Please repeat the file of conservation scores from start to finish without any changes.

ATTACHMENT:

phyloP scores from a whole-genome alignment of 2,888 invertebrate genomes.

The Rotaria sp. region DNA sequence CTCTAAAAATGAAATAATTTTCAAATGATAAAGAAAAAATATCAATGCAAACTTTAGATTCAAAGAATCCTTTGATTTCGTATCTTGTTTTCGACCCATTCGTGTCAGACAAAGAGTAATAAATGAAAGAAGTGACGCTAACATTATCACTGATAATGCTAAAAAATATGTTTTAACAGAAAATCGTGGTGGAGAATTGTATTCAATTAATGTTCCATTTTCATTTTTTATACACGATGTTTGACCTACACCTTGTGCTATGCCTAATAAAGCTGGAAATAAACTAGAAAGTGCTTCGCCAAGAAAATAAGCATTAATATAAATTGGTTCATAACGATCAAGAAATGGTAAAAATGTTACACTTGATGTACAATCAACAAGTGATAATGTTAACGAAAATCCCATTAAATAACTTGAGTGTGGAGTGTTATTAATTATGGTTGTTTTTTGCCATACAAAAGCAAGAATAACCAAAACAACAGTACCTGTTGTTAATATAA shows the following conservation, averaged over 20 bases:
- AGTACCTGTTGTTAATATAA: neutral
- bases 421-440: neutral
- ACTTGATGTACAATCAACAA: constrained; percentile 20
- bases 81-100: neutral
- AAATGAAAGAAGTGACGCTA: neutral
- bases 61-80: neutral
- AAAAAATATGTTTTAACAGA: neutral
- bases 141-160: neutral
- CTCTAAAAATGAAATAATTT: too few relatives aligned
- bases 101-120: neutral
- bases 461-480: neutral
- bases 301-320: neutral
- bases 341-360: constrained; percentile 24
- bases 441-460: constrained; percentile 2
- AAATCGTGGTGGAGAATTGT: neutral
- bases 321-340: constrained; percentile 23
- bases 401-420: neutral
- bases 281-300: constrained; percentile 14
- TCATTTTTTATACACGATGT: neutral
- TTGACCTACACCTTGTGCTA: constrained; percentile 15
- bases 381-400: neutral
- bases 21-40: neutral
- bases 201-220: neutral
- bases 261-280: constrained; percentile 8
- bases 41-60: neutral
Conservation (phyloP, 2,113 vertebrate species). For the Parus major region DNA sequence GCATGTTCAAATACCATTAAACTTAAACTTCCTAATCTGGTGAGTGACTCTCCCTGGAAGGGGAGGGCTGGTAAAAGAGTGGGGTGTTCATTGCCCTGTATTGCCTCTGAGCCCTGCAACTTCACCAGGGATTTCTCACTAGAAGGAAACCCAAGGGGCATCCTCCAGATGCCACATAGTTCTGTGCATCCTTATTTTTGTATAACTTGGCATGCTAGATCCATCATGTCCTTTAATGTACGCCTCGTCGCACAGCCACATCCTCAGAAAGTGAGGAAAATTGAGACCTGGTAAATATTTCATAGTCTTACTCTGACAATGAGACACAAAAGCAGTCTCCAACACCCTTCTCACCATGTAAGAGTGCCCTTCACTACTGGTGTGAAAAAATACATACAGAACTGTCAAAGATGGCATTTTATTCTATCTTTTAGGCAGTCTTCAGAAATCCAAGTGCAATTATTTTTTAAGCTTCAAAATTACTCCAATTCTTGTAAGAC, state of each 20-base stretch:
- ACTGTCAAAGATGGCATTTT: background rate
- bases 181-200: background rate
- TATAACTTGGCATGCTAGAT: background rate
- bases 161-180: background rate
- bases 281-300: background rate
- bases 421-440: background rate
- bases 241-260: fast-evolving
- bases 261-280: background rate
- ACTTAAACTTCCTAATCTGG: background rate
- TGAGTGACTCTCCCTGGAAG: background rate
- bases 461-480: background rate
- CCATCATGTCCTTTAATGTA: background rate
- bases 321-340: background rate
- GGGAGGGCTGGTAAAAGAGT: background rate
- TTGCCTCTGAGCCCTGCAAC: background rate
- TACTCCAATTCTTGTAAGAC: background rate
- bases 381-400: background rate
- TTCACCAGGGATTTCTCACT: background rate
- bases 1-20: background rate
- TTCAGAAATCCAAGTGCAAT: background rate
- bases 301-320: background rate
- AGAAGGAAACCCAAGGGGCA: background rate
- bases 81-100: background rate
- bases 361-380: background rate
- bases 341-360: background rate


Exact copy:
phyloP scores from a whole-genome alignment of 2,888 invertebrate genomes.

The Rotaria sp. region DNA sequence CTCTAAAAATGAAATAATTTTCAAATGATAAAGAAAAAATATCAATGCAAACTTTAGATTCAAAGAATCCTTTGATTTCGTATCTTGTTTTCGACCCATTCGTGTCAGACAAAGAGTAATAAATGAAAGAAGTGACGCTAACATTATCACTGATAATGCTAAAAAATATGTTTTAACAGAAAATCGTGGTGGAGAATTGTATTCAATTAATGTTCCATTTTCATTTTTTATACACGATGTTTGACCTACACCTTGTGCTATGCCTAATAAAGCTGGAAATAAACTAGAAAGTGCTTCGCCAAGAAAATAAGCATTAATATAAATTGGTTCATAACGATCAAGAAATGGTAAAAATGTTACACTTGATGTACAATCAACAAGTGATAATGTTAACGAAAATCCCATTAAATAACTTGAGTGTGGAGTGTTATTAATTATGGTTGTTTTTTGCCATACAAAAGCAAGAATAACCAAAACAACAGTACCTGTTGTTAATATAA shows the following conservation, averaged over 20 bases:
- AGTACCTGTTGTTAATATAA: neutral
- bases 421-440: neutral
- ACTTGATGTACAATCAACAA: constrained; percentile 20
- bases 81-100: neutral
- AAATGAAAGAAGTGACGCTA: neutral
- bases 61-80: neutral
- AAAAAATATGTTTTAACAGA: neutral
- bases 141-160: neutral
- CTCTAAAAATGAAATAATTT: too few relatives aligned
- bases 101-120: neutral
- bases 461-480: neutral
- bases 301-320: neutral
- bases 341-360: constrained; percentile 24
- bases 441-460: constrained; percentile 2
- AAATCGTGGTGGAGAATTGT: neutral
- bases 321-340: constrained; percentile 23
- bases 401-420: neutral
- bases 281-300: constrained; percentile 14
- TCATTTTTTATACACGATGT: neutral
- TTGACCTACACCTTGTGCTA: constrained; percentile 15
- bases 381-400: neutral
- bases 21-40: neutral
- bases 201-220: neutral
- bases 261-280: constrained; percentile 8
- bases 41-60: neutral
Conservation (phyloP, 2,113 vertebrate species). For the Parus major region DNA sequence GCATGTTCAAATACCATTAAACTTAAACTTCCTAATCTGGTGAGTGACTCTCCCTGGAAGGGGAGGGCTGGTAAAAGAGTGGGGTGTTCATTGCCCTGTATTGCCTCTGAGCCCTGCAACTTCACCAGGGATTTCTCACTAGAAGGAAACCCAAGGGGCATCCTCCAGATGCCACATAGTTCTGTGCATCCTTATTTTTGTATAACTTGGCATGCTAGATCCATCATGTCCTTTAATGTACGCCTCGTCGCACAGCCACATCCTCAGAAAGTGAGGAAAATTGAGACCTGGTAAATATTTCATAGTCTTACTCTGACAATGAGACACAAAAGCAGTCTCCAACACCCTTCTCACCATGTAAGAGTGCCCTTCACTACTGGTGTGAAAAAATACATACAGAACTGTCAAAGATGGCATTTTATTCTATCTTTTAGGCAGTCTTCAGAAATCCAAGTGCAATTATTTTTTAAGCTTCAAAATTACTCCAATTCTTGTAAGAC, state of each 20-base stretch:
- ACTGTCAAAGATGGCATTTT: background rate
- bases 181-200: background rate
- TATAACTTGGCATGCTAGAT: background rate
- bases 161-180: background rate
- bases 281-300: background rate
- bases 421-440: background rate
- bases 241-260: fast-evolving
- bases 261-280: background rate
- ACTTAAACTTCCTAATCTGG: background rate
- TGAGTGACTCTCCCTGGAAG: background rate
- bases 461-480: background rate
- CCATCATGTCCTTTAATGTA: background rate
- bases 321-340: background rate
- GGGAGGGCTGGTAAAAGAGT: background rate
- TTGCCTCTGAGCCCTGCAAC: background rate
- TACTCCAATTCTTGTAAGAC: background rate
- bases 381-400: background rate
- TTCACCAGGGATTTCTCACT: background rate
- bases 1-20: background rate
- TTCAGAAATCCAAGTGCAAT: background rate
- bases 301-320: background rate
- AGAAGGAAACCCAAGGGGCA: background rate
- bases 81-100: background rate
- bases 361-380: background rate
- bases 341-360: background rate